That is, once MPS and the other taxing entities set their annual budgets, the portion to be collected from property taxes is simply divided into the city’s overall property base. This sets the annual tax rate, which in turn creates the tax bills. As such, there may be more capacity for MPS to collect taxes -- but other factors, including state-imposed property tax caps play a role in how much of that new, increased tax base MPS can tap.
A separate memo -- in response to the one from the Legislative Reference Bureau -- made this very point. That memo was written Jan. 8, 2015 by city budget director Mark Nicolini and Assessment Commissioner Mary Reavey, both part of Barrett’s administration.
"There are no ‘property tax deferrals’ nor any other automatic revenue growth that occurs when TIDs are closed," the memo said.
A final footnote:
The city currently has 45 active taxing districts, with some performing better than others.
Twice in the past the city has redirected revenue from the high-performing TID 56 -- the one slated to be redirected to the streetcar -- to bolster "neighborhood-based" TIDs in the central city. In all, about $10.5 million has gone to this purpose.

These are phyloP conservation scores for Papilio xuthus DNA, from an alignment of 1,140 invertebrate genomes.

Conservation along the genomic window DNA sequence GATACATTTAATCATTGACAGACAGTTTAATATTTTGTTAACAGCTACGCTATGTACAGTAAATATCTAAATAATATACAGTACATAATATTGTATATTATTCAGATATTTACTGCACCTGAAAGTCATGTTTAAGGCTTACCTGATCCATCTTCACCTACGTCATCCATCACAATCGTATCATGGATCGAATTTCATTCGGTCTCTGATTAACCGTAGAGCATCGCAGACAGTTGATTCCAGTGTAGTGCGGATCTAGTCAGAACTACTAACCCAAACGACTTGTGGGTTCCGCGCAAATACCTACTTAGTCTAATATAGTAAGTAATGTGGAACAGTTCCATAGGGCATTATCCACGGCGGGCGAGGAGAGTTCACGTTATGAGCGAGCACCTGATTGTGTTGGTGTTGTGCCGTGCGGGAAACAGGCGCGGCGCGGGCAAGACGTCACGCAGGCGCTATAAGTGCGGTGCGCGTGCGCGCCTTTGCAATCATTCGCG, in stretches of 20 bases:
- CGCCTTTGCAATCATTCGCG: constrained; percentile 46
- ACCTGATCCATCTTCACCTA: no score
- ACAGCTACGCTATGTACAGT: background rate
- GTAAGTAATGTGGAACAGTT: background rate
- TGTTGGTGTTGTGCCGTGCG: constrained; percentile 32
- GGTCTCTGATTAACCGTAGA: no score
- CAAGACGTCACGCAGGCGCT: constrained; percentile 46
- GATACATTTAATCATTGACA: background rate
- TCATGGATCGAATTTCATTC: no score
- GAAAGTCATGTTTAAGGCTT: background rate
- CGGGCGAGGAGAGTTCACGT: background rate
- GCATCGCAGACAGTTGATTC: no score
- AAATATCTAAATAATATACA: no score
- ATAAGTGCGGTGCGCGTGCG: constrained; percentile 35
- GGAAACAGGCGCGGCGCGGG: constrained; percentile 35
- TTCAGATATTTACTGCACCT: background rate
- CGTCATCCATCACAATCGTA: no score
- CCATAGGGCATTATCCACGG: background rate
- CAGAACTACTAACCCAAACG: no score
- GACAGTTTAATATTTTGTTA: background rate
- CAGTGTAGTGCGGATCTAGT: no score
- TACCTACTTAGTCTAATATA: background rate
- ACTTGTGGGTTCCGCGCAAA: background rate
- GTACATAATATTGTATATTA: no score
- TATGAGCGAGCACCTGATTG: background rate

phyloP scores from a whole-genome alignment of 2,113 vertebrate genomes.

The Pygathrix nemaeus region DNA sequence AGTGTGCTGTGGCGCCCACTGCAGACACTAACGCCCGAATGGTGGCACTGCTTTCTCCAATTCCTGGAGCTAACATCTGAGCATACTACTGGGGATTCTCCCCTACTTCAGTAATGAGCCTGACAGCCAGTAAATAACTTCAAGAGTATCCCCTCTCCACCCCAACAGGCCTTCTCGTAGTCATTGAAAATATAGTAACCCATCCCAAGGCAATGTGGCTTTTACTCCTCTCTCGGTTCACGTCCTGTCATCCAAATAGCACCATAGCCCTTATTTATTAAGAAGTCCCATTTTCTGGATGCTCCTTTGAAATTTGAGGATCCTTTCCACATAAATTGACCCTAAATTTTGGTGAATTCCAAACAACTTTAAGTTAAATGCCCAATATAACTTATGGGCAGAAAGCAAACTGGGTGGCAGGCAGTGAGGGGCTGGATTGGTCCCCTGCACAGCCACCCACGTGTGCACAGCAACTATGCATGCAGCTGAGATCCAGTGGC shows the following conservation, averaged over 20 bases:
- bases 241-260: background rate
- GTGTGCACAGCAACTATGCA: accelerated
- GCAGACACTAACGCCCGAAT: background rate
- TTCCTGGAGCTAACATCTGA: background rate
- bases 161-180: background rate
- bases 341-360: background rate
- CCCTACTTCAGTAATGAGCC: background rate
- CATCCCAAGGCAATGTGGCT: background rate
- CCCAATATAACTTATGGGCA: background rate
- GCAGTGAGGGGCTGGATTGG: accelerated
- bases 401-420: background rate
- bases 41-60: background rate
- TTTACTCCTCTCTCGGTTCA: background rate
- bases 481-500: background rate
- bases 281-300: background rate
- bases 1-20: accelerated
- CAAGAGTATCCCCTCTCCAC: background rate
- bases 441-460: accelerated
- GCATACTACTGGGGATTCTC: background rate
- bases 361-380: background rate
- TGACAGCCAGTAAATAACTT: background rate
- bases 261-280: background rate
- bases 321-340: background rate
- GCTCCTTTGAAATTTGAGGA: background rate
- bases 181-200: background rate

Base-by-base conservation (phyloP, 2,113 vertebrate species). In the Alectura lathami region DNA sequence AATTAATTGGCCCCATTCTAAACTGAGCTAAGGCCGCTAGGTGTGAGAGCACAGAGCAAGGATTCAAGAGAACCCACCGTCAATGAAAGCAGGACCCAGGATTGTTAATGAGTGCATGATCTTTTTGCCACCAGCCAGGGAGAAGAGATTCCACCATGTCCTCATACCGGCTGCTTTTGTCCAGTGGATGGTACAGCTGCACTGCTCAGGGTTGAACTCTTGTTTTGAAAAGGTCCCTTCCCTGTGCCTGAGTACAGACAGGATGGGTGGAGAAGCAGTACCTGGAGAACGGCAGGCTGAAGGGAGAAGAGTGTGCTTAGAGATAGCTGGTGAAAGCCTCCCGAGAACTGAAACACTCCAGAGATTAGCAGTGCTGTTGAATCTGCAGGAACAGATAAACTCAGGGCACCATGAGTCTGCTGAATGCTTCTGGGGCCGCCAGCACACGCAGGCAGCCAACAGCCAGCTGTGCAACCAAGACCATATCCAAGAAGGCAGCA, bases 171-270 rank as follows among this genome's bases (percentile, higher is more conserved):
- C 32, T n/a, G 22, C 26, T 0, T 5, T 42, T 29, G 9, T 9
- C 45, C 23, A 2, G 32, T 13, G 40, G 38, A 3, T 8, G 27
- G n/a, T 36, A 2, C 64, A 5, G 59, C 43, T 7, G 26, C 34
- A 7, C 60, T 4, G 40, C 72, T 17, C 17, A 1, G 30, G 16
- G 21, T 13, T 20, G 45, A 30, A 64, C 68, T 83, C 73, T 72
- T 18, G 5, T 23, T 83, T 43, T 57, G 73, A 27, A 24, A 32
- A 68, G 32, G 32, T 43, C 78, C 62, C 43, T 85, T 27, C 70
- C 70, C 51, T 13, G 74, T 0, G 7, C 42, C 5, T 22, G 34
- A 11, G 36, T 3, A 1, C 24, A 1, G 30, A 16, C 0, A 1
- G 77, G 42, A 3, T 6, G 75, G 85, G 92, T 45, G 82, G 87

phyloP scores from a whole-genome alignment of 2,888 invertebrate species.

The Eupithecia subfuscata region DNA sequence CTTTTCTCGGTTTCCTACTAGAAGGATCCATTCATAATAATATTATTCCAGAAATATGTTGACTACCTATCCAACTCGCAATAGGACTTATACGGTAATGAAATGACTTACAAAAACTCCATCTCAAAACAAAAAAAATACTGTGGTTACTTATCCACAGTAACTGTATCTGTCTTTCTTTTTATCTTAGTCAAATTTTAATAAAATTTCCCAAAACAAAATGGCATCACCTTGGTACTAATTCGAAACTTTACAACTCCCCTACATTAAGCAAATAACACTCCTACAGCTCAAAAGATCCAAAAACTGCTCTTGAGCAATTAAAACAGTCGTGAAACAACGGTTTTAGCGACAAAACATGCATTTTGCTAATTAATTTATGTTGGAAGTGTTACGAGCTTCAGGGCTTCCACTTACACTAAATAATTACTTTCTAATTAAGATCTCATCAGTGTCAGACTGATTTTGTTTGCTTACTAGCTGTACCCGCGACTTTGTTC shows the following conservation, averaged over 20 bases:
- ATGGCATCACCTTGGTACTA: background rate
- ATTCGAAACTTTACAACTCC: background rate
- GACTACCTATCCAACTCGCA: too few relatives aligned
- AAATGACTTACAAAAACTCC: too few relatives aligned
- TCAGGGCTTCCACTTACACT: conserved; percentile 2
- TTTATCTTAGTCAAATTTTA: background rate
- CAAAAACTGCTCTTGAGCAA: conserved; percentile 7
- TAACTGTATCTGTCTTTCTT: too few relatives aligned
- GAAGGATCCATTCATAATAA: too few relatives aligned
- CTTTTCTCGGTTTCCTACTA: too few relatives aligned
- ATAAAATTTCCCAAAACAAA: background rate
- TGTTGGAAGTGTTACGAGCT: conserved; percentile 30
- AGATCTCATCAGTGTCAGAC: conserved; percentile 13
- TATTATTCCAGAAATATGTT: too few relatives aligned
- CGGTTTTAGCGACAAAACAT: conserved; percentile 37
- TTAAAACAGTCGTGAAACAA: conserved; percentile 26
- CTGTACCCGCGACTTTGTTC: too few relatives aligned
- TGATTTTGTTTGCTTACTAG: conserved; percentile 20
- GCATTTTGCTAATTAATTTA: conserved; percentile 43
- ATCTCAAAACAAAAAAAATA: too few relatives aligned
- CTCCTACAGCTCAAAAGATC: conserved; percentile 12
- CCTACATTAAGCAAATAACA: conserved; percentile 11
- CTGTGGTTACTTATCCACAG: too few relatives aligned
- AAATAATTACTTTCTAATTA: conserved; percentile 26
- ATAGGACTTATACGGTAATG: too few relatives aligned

Davis voted in favor of those previous changes to TID 56, as well as in favor of about $225 million in projects using the same kind of tax district funding, council records show.
Davis says the streetcar project would take revenue away from Milwaukee Public Schools. He bases his argument on the use of two tax financing districts that would help pay for the streetcar project.
From a technical perspective, he is off base. Taxes generated on additional development in the tax districts would go -- by law -- to the designated use until the borrowing is paid off. And once the districts close, it still wouldn’t be direct revenue for the schools.
Rather, it’s additional tax base. From our perspective, that does lend some credibility to Davis claim. If the increased value went onto the overall tax rolls, all property taxpayers in the city would benefit. And, in theory, MPS could collect more without taking a bigger bite out of the pocketbooks of property owners.
We rate the claim Mostly False.